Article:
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How to Make Homes Safer for Older People

Whether due to slower reaction times or simply not being able to see and avoid risks, elderly people are far more likely to suffer a fall or other injury when at home. Those in the over-65s age bracket account for the vast majority of hospital admissions and the highest incidence of serious injuries.

It’s important, therefore, that as our loved ones age, we do everything within our power to make their homes as risk-free as possible. If your elderly relative is already receiving 24/7 care in a residential home, you have the peace of mind of knowing that they are being looked after and have help on hand, should an accident or injury occur. For those whose loved ones continue to live at home, either alone or with an elderly partner who may not be able to help in an accident, this can be a constant worry. Here are a few key things that can be done to help make homes safer for older people.

Rearranging furniture

Sometimes furniture can be positioned in such a way as to clutter a room and cause unnecessary obstructions, increasing the risk of trips and falls. Rearranging the furniture in your loved one’s home, so that there are clear through-paths within rooms, and plenty of space to manoeuvre walking aids or wheelchairs is a quick and easy way of making the home safer.

Low tables should be placed close to the walls, along with armchairs and any large potted plants. Ensuring there is adequate floorspace not only makes getting around easier but minimises the risk of your elderly relative banging their head on a hard surface should they stumble. Also. ensure that you tuck away any wires and flexes from appliances and freestanding lighting.

Adding extra grab rails and supports

Adding grab rails in the bathroom can help an older person get in and out of the bath or shower and use the toilet without the need for assistance, preserving their privacy and dignity as well as their safety. As some people are prone to dizzy spells, especially in warm temperatures, fitting a grab rail close to seating in the kitchen might also be a good idea.

If your loved one is receiving support in the form of daily visits from care workers, they may still be left alone for many hours at a stretch. Being able to use the bathroom as and when they want, rather than having to wait until a visit is scheduled, helps them feel in control and more independent.

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Installing ramps and stairlifts

Replacing steps to the front and rear of your loved one’s property reduces the risk of them tripping as they come and go from the house. This can pose a particular danger in the autumn and winter when slippery fallen leaves or ice present an added risk. Converting the steps to a ramp and adding a sturdy handrail will help keep your loved one safe and mobile, as well as helping them feel confident about getting out of the house.

Fitting a stairlift indoors can be beneficial to those with mobility problems. If your elderly relative is still living in their own home rather than receiving private care in a residential complex, a stairlift enables them to access upstairs rooms, rather than facing the disruption of converting their house to introduce a downstairs bedroom.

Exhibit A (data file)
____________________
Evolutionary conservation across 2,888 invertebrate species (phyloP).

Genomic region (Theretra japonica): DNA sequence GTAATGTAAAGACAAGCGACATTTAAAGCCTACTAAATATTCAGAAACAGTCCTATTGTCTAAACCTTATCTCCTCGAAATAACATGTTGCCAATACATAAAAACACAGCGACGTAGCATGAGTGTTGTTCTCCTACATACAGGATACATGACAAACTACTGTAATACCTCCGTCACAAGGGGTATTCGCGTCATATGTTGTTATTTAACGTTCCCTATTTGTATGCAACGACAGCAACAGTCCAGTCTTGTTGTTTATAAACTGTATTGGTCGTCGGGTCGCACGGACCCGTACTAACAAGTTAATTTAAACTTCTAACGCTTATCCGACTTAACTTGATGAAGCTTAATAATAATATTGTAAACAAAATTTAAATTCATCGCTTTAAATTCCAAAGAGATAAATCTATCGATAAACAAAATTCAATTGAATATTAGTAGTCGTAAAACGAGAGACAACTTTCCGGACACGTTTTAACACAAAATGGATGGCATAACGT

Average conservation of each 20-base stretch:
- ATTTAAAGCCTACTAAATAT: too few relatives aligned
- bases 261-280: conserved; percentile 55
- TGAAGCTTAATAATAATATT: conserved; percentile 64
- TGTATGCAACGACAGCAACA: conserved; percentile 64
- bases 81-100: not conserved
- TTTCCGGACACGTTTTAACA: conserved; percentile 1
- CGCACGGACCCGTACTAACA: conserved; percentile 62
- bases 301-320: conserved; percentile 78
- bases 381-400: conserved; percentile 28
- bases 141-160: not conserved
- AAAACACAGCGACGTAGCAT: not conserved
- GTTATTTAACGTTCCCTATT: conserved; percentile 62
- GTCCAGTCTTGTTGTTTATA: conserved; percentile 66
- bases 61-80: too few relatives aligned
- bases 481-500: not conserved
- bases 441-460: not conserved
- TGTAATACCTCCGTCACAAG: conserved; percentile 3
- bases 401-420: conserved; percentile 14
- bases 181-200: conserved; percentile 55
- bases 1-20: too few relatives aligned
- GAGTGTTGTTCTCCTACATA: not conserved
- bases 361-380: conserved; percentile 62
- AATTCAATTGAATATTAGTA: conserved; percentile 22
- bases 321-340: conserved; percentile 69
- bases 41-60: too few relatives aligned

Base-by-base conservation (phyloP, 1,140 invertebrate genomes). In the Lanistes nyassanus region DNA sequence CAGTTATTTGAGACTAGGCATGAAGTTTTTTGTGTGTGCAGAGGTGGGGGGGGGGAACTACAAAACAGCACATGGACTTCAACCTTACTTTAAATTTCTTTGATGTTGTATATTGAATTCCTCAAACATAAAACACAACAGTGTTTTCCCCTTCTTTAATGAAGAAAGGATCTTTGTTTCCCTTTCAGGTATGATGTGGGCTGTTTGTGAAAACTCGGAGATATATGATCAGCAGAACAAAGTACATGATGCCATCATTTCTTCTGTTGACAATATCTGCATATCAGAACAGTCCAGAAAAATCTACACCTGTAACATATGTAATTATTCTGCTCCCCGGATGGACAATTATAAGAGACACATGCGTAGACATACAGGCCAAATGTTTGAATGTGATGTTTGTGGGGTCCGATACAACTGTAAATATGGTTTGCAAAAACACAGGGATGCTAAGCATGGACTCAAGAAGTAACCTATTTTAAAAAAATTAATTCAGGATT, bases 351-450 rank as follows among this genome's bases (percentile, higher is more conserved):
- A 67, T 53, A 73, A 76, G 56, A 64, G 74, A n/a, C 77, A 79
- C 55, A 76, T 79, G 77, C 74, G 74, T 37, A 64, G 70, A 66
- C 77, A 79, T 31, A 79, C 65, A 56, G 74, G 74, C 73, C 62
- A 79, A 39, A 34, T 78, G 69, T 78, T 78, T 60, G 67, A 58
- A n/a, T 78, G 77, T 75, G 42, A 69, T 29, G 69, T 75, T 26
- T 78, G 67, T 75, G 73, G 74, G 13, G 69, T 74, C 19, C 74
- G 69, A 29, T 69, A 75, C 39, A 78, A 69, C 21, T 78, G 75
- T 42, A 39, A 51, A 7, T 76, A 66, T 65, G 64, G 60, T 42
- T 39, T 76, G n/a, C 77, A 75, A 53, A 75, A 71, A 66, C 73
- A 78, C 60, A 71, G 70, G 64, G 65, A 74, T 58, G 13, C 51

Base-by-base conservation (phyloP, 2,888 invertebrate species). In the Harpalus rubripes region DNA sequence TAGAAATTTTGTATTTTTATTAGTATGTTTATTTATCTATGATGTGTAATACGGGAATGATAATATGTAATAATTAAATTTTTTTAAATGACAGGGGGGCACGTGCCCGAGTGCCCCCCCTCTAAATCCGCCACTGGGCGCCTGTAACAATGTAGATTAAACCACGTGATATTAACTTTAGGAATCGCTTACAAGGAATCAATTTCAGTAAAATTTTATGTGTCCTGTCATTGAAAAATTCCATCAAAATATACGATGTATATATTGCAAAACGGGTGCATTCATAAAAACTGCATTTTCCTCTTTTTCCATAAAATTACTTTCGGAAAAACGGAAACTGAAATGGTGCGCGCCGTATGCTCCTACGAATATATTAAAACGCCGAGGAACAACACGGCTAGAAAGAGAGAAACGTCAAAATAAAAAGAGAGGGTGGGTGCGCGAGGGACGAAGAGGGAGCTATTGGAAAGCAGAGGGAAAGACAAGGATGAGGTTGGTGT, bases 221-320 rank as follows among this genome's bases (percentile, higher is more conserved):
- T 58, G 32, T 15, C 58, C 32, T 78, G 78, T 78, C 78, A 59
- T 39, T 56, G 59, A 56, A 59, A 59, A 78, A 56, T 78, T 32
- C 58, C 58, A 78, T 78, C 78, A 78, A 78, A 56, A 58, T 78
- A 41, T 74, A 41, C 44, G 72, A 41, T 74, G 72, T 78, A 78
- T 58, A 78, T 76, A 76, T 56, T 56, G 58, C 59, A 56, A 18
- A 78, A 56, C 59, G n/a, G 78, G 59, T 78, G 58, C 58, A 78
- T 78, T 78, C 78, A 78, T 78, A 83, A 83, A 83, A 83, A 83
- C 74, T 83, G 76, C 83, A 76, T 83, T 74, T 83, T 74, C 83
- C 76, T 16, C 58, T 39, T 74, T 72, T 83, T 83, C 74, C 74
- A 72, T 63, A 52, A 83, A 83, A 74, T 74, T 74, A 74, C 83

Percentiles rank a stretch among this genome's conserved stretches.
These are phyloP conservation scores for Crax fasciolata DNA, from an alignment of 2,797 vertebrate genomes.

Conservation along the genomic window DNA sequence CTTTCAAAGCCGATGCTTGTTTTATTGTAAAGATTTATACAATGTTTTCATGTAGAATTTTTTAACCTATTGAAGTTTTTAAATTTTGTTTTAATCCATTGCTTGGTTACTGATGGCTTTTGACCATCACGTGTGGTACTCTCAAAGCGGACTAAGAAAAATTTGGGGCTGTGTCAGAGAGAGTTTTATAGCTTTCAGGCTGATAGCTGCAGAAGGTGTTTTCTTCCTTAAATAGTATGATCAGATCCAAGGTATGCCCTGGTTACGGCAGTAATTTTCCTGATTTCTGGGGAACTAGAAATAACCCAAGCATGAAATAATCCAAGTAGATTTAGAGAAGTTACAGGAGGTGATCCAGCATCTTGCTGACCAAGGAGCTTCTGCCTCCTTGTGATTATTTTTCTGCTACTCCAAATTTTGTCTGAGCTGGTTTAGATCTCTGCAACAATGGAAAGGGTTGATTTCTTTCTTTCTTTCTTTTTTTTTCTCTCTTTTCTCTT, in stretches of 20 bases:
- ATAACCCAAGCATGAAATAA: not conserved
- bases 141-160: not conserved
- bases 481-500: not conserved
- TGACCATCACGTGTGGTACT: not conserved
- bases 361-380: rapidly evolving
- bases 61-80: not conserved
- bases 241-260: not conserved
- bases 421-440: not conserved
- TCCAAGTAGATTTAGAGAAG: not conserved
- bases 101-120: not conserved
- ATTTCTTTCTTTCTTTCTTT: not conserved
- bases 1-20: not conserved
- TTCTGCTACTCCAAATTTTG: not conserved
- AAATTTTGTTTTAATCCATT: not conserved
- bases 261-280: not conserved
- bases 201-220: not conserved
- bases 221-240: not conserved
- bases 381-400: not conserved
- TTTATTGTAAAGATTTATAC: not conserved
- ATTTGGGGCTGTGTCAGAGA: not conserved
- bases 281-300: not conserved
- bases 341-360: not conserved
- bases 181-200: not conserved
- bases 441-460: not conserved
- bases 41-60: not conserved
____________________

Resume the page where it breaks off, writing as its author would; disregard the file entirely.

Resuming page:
Automatic cut-offs for gas and cookers

One of the many ways elderly relatives like to maintain a sense of independent living is by continuing to cook their own meals, rather than rely on ‘Meals on Wheels’ services or waiting for a domiciliary caregiver. If your loved one is receiving dementia or Alzheimer’s care, however, being left alone in the kitchen can be extremely dangerous.

Those with memory problems can struggle to cope with basic daily tasks and may leave cooking unattended or forget to turn off appliances. As well as an increased risk of fire, there is also a danger that they may burn themselves on dishes they didn’t realise were hot, or scald themselves when they run taps.

There are devices which can be fitted to cookers and gas-powered equipment so that they will automatically cut out if left unattended. If your loved one wishes to continue cooking, then fitting one of these safety devices is a good idea.

Employing a carer

Of course, no home can be made entirely free from hazards, and you may feel the only way you and your loved one can have full peace of mind is by knowing there is someone always on hand to offer them care and support and to ensure they remain safe. If your elderly relative is reluctant to move into a care home then employing a live-in carer can be a good alternative option. Private care at home care is more affordable than most people realise and in-home care packages can be tailored to your loved one’s needs.

The live-in care worker will be able to assist with all manner of tasks, from helping your relative wash, clean and cook to taking them to appointments and social events. Private care agencies work hard to match their clients with a caregiver who shares their interests and hobbies. As such, they can provide much-needed companionship and mental stimulation as well as keep your loved one safe and comfortable.

Whether your loved one remains in their own home or moves in with you, a few simple adaptations to their living space can make a huge difference in keeping them safe and comfortable.

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Bridget, Care Professional at Elder

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